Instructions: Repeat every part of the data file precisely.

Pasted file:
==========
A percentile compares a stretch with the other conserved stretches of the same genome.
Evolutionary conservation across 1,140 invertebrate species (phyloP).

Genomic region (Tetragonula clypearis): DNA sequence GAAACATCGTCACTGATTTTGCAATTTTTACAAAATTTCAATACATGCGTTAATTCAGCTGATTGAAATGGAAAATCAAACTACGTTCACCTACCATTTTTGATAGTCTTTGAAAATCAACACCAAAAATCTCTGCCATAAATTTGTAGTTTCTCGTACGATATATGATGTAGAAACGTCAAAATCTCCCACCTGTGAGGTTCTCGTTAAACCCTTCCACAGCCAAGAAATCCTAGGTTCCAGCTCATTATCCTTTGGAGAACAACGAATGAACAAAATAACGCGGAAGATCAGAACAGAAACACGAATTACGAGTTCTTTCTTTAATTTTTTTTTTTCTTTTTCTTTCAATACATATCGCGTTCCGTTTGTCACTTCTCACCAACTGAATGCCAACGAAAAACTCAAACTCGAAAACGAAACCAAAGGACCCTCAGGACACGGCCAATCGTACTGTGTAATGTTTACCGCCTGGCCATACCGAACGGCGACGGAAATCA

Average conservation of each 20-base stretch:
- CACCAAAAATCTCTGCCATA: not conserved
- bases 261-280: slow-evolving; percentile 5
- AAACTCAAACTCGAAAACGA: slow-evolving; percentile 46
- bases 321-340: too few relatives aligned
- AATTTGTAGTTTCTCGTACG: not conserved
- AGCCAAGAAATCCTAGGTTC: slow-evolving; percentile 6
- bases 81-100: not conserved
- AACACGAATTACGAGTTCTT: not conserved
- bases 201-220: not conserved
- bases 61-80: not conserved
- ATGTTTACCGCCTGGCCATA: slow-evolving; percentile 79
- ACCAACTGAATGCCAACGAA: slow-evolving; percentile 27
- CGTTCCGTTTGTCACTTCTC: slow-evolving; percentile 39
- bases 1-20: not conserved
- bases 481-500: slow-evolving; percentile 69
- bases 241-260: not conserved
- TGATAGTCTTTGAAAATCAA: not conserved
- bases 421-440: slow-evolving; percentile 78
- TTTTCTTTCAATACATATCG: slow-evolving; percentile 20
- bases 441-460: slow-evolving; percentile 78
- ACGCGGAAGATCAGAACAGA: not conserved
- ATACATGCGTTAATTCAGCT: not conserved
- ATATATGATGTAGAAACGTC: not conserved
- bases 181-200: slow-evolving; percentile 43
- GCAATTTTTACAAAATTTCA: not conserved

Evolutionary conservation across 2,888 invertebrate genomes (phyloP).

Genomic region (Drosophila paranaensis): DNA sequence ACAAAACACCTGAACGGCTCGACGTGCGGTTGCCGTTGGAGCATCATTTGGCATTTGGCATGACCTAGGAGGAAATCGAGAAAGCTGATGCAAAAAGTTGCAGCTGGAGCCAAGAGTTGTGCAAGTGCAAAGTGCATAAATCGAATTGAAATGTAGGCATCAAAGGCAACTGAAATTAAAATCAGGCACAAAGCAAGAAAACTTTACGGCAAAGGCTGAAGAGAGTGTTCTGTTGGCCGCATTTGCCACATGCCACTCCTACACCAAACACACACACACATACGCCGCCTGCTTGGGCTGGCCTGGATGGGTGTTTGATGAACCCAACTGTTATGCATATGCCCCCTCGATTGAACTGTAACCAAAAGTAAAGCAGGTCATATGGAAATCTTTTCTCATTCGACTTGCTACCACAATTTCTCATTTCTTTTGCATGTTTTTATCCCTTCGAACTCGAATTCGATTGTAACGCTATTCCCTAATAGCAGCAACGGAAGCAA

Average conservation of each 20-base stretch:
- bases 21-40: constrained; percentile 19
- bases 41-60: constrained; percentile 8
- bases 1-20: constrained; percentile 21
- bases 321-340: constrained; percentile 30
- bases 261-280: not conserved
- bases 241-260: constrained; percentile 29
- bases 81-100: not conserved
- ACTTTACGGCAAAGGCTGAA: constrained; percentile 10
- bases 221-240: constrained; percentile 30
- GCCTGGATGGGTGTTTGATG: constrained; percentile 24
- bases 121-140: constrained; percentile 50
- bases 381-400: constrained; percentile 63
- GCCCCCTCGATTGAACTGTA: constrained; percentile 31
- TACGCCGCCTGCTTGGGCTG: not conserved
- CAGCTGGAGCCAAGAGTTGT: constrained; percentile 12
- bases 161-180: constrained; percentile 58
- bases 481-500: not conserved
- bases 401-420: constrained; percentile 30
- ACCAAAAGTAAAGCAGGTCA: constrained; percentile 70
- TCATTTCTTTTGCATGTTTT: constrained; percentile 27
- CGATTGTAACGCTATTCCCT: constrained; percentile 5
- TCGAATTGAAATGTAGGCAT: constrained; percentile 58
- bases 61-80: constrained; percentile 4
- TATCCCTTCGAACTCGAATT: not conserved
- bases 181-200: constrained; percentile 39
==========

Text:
A percentile compares a stretch with the other conserved stretches of the same genome.
Evolutionary conservation across 1,140 invertebrate species (phyloP).

Genomic region (Tetragonula clypearis): DNA sequence GAAACATCGTCACTGATTTTGCAATTTTTACAAAATTTCAATACATGCGTTAATTCAGCTGATTGAAATGGAAAATCAAACTACGTTCACCTACCATTTTTGATAGTCTTTGAAAATCAACACCAAAAATCTCTGCCATAAATTTGTAGTTTCTCGTACGATATATGATGTAGAAACGTCAAAATCTCCCACCTGTGAGGTTCTCGTTAAACCCTTCCACAGCCAAGAAATCCTAGGTTCCAGCTCATTATCCTTTGGAGAACAACGAATGAACAAAATAACGCGGAAGATCAGAACAGAAACACGAATTACGAGTTCTTTCTTTAATTTTTTTTTTTCTTTTTCTTTCAATACATATCGCGTTCCGTTTGTCACTTCTCACCAACTGAATGCCAACGAAAAACTCAAACTCGAAAACGAAACCAAAGGACCCTCAGGACACGGCCAATCGTACTGTGTAATGTTTACCGCCTGGCCATACCGAACGGCGACGGAAATCA

Average conservation of each 20-base stretch:
- CACCAAAAATCTCTGCCATA: not conserved
- bases 261-280: slow-evolving; percentile 5
- AAACTCAAACTCGAAAACGA: slow-evolving; percentile 46
- bases 321-340: too few relatives aligned
- AATTTGTAGTTTCTCGTACG: not conserved
- AGCCAAGAAATCCTAGGTTC: slow-evolving; percentile 6
- bases 81-100: not conserved
- AACACGAATTACGAGTTCTT: not conserved
- bases 201-220: not conserved
- bases 61-80: not conserved
- ATGTTTACCGCCTGGCCATA: slow-evolving; percentile 79
- ACCAACTGAATGCCAACGAA: slow-evolving; percentile 27
- CGTTCCGTTTGTCACTTCTC: slow-evolving; percentile 39
- bases 1-20: not conserved
- bases 481-500: slow-evolving; percentile 69
- bases 241-260: not conserved
- TGATAGTCTTTGAAAATCAA: not conserved
- bases 421-440: slow-evolving; percentile 78
- TTTTCTTTCAATACATATCG: slow-evolving; percentile 20
- bases 441-460: slow-evolving; percentile 78
- ACGCGGAAGATCAGAACAGA: not conserved
- ATACATGCGTTAATTCAGCT: not conserved
- ATATATGATGTAGAAACGTC: not conserved
- bases 181-200: slow-evolving; percentile 43
- GCAATTTTTACAAAATTTCA: not conserved

Evolutionary conservation across 2,888 invertebrate genomes (phyloP).

Genomic region (Drosophila paranaensis): DNA sequence ACAAAACACCTGAACGGCTCGACGTGCGGTTGCCGTTGGAGCATCATTTGGCATTTGGCATGACCTAGGAGGAAATCGAGAAAGCTGATGCAAAAAGTTGCAGCTGGAGCCAAGAGTTGTGCAAGTGCAAAGTGCATAAATCGAATTGAAATGTAGGCATCAAAGGCAACTGAAATTAAAATCAGGCACAAAGCAAGAAAACTTTACGGCAAAGGCTGAAGAGAGTGTTCTGTTGGCCGCATTTGCCACATGCCACTCCTACACCAAACACACACACACATACGCCGCCTGCTTGGGCTGGCCTGGATGGGTGTTTGATGAACCCAACTGTTATGCATATGCCCCCTCGATTGAACTGTAACCAAAAGTAAAGCAGGTCATATGGAAATCTTTTCTCATTCGACTTGCTACCACAATTTCTCATTTCTTTTGCATGTTTTTATCCCTTCGAACTCGAATTCGATTGTAACGCTATTCCCTAATAGCAGCAACGGAAGCAA

Average conservation of each 20-base stretch:
- bases 21-40: constrained; percentile 19
- bases 41-60: constrained; percentile 8
- bases 1-20: constrained; percentile 21
- bases 321-340: constrained; percentile 30
- bases 261-280: not conserved
- bases 241-260: constrained; percentile 29
- bases 81-100: not conserved
- ACTTTACGGCAAAGGCTGAA: constrained; percentile 10
- bases 221-240: constrained; percentile 30
- GCCTGGATGGGTGTTTGATG: constrained; percentile 24
- bases 121-140: constrained; percentile 50
- bases 381-400: constrained; percentile 63
- GCCCCCTCGATTGAACTGTA: constrained; percentile 31
- TACGCCGCCTGCTTGGGCTG: not conserved
- CAGCTGGAGCCAAGAGTTGT: constrained; percentile 12
- bases 161-180: constrained; percentile 58
- bases 481-500: not conserved
- bases 401-420: constrained; percentile 30
- ACCAAAAGTAAAGCAGGTCA: constrained; percentile 70
- TCATTTCTTTTGCATGTTTT: constrained; percentile 27
- CGATTGTAACGCTATTCCCT: constrained; percentile 5
- TCGAATTGAAATGTAGGCAT: constrained; percentile 58
- bases 61-80: constrained; percentile 4
- TATCCCTTCGAACTCGAATT: not conserved
- bases 181-200: constrained; percentile 39